Why are so many BB1s finding bags? I think that the BB1 is where the “classic” descriptor fits best. The heel-toe weighted blade has been a classic design back to its inception in Karsten Solheim’s workshop. Every putter maker out there has a version of this design, some that lean more modern, and others that reflect the design’s classic nature. Even with the bold yellow color and Super-Fly milling, I still feel that this incarnation of the BB1 fits in better as a classic. Golfers are comfortable with the heel-toe design, and the BB1 is a solid version of that design, and so off to the bags they go.
New to the 2018 BB Series, this traditional heel-toe weighted blade features a squared frame, crowned topline and a mid-slant neck – all attributes designed to promote ideal hand positioning and locked in feeling at address. Milled from Soft Carbon steel, the aggressive Super-Fly face milling produces a softer feel than the previous Honeycomb pattern. This pleasing design utilizes an electric yellow paint scheme set against our new Stealth Black finish. The putter comes with a Flymill pattern headcover and a matching deep-etch cord Lamkin grip available in standard or jumbo sizes.
Grab your picks and torches Minecraft players, Bettinardi has a new putter for you. Now I’m not saying that the BB29 is blocky, but damn, the BB29 is blocky! You’ll not find sweeping bumpers on this one. The bumpers on this one are big and 80’s fashion shoulder pads square. Blocky may be just what your eye is looking for though.
Take a look at the address photo for the BB29. It’s all business. Every angle sets you up square to the target. Bumpers line up square. The face lines up square. The cavity and the edges of the putter line up square as well. I’ve owned more than one putter where the geometry at address confuses my eye. The BB29 is not one of them. When you drop it behind the ball, you know exactly where the ball is headed. Remember, if it’s too blocky for your eye, there’s the BB1 for ya.
The BB39 mallet, with its elongated flange and rounded edges, is the most visually striking putter in the new BB Series lineup. An extended flange increases the perimeter weight distribution for a consistently solid strike, while the elongated sightline simultaneously creates visual confidence at address. The craftsmanship that goes into making every Bettinardi unique is on full display with this new design. The BB39 comes with a Flymill pattern mallet headcover along with a matching deep-etch cord Lamkin grip available in standard or jumbo sizes.
The BB39 fills the rounded mallet spot this time around, replacing the now relegated BB40. The BB39 really only resembles the outgoing BB40 in the fact that it’s a round mallet. Though the BB56 probably wants to have a talk about the most visually striking quote, the BB39 is a beast sporting a larger footprint and more face-to-tail stoutness than the BB40.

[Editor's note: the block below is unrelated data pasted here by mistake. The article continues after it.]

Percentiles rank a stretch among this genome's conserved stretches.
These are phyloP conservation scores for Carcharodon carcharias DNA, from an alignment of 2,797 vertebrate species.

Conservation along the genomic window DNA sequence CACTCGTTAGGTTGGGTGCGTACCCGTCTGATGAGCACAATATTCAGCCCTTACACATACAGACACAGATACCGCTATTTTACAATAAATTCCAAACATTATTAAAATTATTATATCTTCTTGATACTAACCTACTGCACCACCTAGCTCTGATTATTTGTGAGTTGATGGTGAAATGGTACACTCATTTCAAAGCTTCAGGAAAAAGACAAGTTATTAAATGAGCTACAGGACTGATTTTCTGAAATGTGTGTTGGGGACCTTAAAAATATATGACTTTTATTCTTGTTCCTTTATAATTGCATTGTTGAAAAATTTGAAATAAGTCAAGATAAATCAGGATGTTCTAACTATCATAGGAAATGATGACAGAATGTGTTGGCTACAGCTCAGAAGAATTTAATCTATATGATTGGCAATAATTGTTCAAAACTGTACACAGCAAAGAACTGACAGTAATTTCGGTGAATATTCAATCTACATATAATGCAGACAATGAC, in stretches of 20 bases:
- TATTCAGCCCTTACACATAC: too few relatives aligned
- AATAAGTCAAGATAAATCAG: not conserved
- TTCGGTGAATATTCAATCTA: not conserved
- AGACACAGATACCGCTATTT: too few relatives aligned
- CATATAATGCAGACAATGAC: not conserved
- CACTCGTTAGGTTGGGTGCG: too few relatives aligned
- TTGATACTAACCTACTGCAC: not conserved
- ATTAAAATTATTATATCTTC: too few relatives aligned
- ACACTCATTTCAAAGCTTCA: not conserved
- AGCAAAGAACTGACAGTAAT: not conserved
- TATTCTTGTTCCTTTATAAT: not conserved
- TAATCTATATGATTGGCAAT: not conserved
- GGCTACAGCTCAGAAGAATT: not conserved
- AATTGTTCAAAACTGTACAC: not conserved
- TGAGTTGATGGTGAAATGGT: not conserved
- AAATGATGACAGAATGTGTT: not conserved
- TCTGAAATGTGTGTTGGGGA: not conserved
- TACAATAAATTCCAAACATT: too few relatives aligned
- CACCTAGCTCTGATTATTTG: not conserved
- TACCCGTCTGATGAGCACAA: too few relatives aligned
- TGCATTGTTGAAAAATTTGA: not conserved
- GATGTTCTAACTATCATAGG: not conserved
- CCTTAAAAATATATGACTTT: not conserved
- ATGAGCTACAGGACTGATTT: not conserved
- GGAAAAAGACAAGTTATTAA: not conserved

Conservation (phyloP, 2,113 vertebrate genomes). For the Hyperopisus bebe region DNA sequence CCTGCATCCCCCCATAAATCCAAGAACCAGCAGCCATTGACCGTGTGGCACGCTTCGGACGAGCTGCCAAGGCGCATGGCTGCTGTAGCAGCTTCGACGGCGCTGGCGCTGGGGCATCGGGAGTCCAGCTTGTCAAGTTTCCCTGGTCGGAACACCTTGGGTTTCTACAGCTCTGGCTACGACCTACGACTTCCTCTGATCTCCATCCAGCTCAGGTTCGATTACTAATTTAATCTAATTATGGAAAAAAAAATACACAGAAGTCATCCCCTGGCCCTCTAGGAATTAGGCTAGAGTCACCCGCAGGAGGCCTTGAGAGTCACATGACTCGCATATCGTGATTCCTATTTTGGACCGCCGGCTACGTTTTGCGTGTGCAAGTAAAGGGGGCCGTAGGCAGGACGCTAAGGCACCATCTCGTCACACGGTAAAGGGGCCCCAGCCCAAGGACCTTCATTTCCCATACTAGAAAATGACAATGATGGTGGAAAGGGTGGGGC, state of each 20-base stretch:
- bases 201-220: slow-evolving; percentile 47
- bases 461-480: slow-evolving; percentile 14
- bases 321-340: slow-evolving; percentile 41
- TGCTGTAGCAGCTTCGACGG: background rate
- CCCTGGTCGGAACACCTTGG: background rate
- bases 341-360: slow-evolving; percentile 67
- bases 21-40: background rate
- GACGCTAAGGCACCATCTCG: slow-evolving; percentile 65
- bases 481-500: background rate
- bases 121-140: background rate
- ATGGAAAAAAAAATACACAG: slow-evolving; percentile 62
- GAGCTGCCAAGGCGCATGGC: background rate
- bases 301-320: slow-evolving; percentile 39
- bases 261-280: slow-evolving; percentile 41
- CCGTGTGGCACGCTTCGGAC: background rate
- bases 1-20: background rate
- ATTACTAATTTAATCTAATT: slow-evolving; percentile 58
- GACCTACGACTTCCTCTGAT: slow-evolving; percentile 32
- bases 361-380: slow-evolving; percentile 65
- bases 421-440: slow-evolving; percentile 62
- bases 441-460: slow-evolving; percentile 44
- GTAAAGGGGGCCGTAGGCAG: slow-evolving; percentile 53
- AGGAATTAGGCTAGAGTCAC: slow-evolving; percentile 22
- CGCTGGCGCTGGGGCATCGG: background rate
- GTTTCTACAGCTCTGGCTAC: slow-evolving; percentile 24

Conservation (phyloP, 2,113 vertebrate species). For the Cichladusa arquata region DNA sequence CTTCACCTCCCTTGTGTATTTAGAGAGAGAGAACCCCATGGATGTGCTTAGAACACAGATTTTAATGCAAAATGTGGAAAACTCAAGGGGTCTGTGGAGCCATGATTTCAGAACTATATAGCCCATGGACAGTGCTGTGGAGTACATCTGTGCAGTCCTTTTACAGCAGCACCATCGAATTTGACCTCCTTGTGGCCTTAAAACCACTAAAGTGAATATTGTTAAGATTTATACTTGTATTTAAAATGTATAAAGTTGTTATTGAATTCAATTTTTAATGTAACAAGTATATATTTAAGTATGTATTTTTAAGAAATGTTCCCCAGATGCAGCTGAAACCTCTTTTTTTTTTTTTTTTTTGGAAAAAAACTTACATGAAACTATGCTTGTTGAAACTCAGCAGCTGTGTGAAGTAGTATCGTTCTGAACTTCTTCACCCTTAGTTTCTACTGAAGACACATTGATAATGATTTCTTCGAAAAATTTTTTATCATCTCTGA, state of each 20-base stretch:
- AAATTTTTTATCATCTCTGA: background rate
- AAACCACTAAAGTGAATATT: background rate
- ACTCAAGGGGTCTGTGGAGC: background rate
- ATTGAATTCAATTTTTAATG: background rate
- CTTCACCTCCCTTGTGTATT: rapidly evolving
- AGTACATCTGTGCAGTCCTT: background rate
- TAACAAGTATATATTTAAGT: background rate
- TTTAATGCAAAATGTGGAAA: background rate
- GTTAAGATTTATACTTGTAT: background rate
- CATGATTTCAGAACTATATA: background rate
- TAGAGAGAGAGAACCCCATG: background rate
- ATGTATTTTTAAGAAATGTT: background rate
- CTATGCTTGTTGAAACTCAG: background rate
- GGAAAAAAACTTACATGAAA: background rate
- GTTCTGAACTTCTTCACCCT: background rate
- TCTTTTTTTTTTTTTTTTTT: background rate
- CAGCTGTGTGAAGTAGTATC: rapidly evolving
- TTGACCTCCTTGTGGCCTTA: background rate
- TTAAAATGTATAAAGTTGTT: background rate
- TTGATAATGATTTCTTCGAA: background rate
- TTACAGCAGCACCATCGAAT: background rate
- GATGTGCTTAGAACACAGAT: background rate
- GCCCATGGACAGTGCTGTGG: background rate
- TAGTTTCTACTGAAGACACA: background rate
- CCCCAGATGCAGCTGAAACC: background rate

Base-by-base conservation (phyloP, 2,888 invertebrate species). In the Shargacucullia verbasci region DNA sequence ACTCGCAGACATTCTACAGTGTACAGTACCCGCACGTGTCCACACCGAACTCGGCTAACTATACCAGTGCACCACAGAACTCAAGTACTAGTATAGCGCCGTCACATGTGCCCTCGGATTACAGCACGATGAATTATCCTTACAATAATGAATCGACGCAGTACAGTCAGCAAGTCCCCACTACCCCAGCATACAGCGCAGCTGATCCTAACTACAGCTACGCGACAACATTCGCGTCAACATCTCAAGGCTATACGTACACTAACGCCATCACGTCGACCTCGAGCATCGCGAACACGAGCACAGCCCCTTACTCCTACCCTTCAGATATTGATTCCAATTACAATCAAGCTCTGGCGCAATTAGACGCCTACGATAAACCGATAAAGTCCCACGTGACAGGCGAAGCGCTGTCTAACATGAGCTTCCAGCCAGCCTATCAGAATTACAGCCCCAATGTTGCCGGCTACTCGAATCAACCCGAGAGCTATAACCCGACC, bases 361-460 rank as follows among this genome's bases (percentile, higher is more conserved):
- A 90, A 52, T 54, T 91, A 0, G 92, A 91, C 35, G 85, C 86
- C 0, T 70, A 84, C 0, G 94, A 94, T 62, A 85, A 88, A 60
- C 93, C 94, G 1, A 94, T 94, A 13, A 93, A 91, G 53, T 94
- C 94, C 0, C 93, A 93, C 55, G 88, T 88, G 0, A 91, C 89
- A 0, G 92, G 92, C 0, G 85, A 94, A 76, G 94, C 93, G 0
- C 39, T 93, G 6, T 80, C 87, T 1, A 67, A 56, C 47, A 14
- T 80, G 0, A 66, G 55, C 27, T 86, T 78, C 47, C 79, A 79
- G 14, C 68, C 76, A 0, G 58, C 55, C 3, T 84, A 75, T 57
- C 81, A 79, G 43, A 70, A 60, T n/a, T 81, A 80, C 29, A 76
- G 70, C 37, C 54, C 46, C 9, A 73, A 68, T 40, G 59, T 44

I thought I recognized the BB39 when I first saw it, but couldn’t quite place my recognition. Specifically, the BB39’s bumpers looked really familiar.
A bit later, I realized that they look a whole lot like the bumpers on the Signature 6 from 2013. No, I don’t remember what the bumpers looked like on all putters from five years ago, but the Sig 6 sticks in my memory as it was the very first winner of a Most Wanted putter competition. Obviously, we are not going to crown the BB39 Most Wanted because it looks like a past winner, but I’ll definitely be performance curious if Bettinardi enters this one in the 2018 competition.
By utilizing features from both the Antidote and iNOVAi, the BB56 is the most intricate and advanced putter in the BB Series lineup. The body is milled from 6061 military grade aluminum and features a special topline weight made of 303 Stainless Steel. By relocating the stainless steel weight directly behind and above the equator of the ball at address, combined with a high MOI head shape, the Center of Gravity is raised resulting in consistently solid contact and proper roll, even on miss hits. Vented channel grooves on the sole and flange create an aerodynamic appearance at address, further improving aim characteristics. Available in both right hand and left-hand models, the BB56 comes with a Flymill pattern MOI headcover and a matching deep-etch cord Lamkin grip available in either standard or jumbo sizes.
Bettinardi has made some ugly “BB50’s” mallets. BBs numbered in the 50s are typically big mallets, often made of aluminum, featuring stainless steel somewhere for weight. I can only speak for my tastes, but the marriage of stainless and aluminum usually looks forced. It may be effective for controlling MOI and balance, but a big lump of stainless on the back edge just proved distracting for me.
Not so with the BB56. This time, the marriage of stainless and aluminum is visually pleasing and balanced. The stainless still draws in your eye, but rather than being a distraction, the placement of the stainless bar down the spine of the putter now draws the eye to the target line.